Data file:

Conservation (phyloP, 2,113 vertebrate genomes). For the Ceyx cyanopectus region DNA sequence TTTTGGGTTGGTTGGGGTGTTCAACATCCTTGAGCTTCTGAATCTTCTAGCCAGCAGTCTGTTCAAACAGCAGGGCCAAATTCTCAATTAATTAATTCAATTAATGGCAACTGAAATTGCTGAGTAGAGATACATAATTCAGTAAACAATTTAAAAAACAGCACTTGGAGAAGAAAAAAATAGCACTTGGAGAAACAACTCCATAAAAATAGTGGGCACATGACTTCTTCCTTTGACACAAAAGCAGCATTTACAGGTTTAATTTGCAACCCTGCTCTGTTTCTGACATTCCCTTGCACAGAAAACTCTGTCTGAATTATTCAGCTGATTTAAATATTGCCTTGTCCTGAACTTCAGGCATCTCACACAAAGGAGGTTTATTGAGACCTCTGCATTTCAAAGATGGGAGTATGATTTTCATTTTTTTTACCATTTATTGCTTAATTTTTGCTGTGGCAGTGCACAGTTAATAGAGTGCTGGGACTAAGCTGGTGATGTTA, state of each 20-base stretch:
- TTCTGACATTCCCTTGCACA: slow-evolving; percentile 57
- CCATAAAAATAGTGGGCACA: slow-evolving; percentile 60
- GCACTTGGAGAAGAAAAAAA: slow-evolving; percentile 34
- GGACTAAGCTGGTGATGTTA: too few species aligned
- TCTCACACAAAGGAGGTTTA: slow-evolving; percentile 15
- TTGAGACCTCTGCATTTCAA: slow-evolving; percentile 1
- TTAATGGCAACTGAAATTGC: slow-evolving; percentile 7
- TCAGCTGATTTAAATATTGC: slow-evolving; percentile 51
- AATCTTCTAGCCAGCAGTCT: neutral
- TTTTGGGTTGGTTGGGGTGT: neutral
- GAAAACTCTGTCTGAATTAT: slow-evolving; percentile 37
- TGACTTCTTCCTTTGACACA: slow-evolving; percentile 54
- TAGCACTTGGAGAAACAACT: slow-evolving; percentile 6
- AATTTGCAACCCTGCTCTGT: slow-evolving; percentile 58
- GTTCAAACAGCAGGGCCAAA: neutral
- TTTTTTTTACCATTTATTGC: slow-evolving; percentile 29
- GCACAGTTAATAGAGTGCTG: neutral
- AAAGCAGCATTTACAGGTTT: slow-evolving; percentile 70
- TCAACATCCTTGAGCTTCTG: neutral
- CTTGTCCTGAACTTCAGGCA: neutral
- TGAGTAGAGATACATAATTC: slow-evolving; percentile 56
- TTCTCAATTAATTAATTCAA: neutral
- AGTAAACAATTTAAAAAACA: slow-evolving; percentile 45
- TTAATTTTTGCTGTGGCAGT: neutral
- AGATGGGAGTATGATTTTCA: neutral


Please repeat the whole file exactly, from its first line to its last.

Conservation (phyloP, 2,113 vertebrate genomes). For the Ceyx cyanopectus region DNA sequence TTTTGGGTTGGTTGGGGTGTTCAACATCCTTGAGCTTCTGAATCTTCTAGCCAGCAGTCTGTTCAAACAGCAGGGCCAAATTCTCAATTAATTAATTCAATTAATGGCAACTGAAATTGCTGAGTAGAGATACATAATTCAGTAAACAATTTAAAAAACAGCACTTGGAGAAGAAAAAAATAGCACTTGGAGAAACAACTCCATAAAAATAGTGGGCACATGACTTCTTCCTTTGACACAAAAGCAGCATTTACAGGTTTAATTTGCAACCCTGCTCTGTTTCTGACATTCCCTTGCACAGAAAACTCTGTCTGAATTATTCAGCTGATTTAAATATTGCCTTGTCCTGAACTTCAGGCATCTCACACAAAGGAGGTTTATTGAGACCTCTGCATTTCAAAGATGGGAGTATGATTTTCATTTTTTTTACCATTTATTGCTTAATTTTTGCTGTGGCAGTGCACAGTTAATAGAGTGCTGGGACTAAGCTGGTGATGTTA, state of each 20-base stretch:
- TTCTGACATTCCCTTGCACA: slow-evolving; percentile 57
- CCATAAAAATAGTGGGCACA: slow-evolving; percentile 60
- GCACTTGGAGAAGAAAAAAA: slow-evolving; percentile 34
- GGACTAAGCTGGTGATGTTA: too few species aligned
- TCTCACACAAAGGAGGTTTA: slow-evolving; percentile 15
- TTGAGACCTCTGCATTTCAA: slow-evolving; percentile 1
- TTAATGGCAACTGAAATTGC: slow-evolving; percentile 7
- TCAGCTGATTTAAATATTGC: slow-evolving; percentile 51
- AATCTTCTAGCCAGCAGTCT: neutral
- TTTTGGGTTGGTTGGGGTGT: neutral
- GAAAACTCTGTCTGAATTAT: slow-evolving; percentile 37
- TGACTTCTTCCTTTGACACA: slow-evolving; percentile 54
- TAGCACTTGGAGAAACAACT: slow-evolving; percentile 6
- AATTTGCAACCCTGCTCTGT: slow-evolving; percentile 58
- GTTCAAACAGCAGGGCCAAA: neutral
- TTTTTTTTACCATTTATTGC: slow-evolving; percentile 29
- GCACAGTTAATAGAGTGCTG: neutral
- AAAGCAGCATTTACAGGTTT: slow-evolving; percentile 70
- TCAACATCCTTGAGCTTCTG: neutral
- CTTGTCCTGAACTTCAGGCA: neutral
- TGAGTAGAGATACATAATTC: slow-evolving; percentile 56
- TTCTCAATTAATTAATTCAA: neutral
- AGTAAACAATTTAAAAAACA: slow-evolving; percentile 45
- TTAATTTTTGCTGTGGCAGT: neutral
- AGATGGGAGTATGATTTTCA: neutral